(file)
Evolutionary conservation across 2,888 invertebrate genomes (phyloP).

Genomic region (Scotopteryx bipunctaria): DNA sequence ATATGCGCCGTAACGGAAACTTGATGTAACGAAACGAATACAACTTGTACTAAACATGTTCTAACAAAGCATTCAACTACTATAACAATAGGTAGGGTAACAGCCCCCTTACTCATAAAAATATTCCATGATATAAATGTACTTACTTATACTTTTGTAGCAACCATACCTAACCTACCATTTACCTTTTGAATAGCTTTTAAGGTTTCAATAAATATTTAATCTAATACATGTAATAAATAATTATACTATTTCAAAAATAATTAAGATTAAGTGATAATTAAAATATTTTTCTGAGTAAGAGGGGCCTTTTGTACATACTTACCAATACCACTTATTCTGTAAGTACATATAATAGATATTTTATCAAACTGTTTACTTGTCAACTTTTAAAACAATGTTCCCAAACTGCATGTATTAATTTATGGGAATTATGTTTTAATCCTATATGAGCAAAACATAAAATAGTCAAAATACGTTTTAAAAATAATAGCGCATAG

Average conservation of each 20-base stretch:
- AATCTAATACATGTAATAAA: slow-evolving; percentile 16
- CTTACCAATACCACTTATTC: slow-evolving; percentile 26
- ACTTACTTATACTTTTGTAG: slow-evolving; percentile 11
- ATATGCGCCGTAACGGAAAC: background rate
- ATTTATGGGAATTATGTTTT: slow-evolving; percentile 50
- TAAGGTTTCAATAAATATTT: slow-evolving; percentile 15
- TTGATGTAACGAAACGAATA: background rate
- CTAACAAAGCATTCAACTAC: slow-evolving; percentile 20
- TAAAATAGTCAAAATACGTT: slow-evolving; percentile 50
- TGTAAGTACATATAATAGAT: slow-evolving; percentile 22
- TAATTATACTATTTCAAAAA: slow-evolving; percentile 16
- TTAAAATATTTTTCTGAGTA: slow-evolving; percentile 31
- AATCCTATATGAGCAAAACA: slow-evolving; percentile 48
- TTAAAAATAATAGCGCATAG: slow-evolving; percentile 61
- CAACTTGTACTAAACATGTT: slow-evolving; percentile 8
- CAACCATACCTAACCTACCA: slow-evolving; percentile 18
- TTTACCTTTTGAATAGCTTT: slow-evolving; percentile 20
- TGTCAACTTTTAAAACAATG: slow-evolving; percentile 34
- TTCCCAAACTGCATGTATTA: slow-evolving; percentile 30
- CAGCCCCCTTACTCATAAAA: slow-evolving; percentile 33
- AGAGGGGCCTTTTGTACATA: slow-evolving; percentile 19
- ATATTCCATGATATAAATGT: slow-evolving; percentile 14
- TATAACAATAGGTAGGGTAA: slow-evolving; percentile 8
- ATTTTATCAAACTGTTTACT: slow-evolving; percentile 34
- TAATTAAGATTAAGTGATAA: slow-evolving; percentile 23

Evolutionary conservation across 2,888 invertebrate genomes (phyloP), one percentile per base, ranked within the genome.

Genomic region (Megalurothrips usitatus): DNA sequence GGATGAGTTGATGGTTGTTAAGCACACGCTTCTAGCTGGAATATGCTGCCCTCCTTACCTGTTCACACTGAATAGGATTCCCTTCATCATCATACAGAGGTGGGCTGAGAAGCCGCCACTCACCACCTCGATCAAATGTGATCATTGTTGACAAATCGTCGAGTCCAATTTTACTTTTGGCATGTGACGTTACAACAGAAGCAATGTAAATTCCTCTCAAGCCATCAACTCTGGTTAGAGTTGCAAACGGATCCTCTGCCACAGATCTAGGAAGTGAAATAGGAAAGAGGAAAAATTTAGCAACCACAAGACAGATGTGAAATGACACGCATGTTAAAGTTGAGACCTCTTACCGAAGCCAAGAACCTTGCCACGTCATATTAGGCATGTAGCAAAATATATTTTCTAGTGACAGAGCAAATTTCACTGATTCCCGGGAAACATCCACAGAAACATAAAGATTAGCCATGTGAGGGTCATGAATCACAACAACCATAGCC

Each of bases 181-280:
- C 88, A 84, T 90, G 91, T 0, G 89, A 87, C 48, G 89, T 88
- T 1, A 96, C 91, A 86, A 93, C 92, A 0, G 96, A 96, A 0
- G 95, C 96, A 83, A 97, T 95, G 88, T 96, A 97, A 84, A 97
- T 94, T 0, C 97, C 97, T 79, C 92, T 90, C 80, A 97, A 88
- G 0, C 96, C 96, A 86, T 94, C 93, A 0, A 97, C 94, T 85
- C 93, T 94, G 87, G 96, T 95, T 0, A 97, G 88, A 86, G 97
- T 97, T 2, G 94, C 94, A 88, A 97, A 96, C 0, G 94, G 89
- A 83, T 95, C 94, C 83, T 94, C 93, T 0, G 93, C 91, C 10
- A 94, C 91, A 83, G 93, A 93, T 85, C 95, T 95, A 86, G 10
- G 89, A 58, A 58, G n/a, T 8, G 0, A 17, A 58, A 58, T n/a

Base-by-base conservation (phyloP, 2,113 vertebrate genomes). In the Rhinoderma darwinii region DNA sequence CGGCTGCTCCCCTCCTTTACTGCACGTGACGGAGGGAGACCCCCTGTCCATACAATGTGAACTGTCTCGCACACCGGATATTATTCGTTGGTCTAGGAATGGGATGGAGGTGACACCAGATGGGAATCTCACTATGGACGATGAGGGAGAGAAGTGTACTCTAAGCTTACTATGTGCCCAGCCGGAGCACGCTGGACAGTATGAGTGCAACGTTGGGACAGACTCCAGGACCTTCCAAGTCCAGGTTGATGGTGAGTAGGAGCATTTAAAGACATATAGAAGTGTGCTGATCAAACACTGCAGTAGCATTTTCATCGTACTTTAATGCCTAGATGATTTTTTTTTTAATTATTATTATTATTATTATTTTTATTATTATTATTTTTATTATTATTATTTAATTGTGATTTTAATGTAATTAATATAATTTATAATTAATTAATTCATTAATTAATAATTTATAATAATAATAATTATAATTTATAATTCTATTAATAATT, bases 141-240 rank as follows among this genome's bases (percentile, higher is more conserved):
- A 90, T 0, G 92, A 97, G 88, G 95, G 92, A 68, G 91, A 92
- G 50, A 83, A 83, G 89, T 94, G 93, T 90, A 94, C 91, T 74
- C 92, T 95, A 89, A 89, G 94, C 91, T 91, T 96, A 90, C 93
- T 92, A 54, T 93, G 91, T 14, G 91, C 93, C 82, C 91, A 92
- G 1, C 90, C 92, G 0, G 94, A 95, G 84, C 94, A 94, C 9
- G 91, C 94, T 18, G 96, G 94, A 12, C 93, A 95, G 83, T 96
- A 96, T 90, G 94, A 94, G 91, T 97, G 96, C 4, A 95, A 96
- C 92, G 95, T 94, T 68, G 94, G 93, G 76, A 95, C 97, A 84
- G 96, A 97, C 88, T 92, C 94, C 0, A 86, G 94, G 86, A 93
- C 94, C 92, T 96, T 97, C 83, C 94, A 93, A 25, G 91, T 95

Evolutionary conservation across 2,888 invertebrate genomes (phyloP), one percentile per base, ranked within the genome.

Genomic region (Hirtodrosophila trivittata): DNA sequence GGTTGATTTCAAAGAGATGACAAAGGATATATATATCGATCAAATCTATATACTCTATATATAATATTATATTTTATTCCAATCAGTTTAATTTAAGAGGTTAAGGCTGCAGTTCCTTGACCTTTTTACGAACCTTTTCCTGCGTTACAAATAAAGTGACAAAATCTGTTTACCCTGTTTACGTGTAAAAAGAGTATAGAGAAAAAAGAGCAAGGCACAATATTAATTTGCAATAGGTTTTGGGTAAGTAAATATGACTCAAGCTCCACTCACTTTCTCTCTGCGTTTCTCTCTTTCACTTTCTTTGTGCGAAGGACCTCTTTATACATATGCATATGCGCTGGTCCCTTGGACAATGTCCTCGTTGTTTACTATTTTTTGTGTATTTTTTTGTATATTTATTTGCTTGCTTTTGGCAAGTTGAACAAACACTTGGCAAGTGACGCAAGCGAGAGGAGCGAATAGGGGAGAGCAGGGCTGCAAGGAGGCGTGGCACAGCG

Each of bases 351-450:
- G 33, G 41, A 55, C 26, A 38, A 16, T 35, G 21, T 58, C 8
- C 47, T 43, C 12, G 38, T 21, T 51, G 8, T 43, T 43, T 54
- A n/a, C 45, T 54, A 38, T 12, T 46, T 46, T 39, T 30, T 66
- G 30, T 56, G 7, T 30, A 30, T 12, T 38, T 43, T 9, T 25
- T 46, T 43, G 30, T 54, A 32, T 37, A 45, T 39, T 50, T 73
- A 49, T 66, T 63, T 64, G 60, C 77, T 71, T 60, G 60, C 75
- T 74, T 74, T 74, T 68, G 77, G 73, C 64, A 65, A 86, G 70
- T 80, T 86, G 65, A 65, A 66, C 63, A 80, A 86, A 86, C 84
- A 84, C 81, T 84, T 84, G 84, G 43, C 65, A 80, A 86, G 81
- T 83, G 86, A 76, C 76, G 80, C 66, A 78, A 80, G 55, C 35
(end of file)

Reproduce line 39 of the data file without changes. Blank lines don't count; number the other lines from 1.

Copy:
- A 83, T 95, C 94, C 83, T 94, C 93, T 0, G 93, C 91, C 10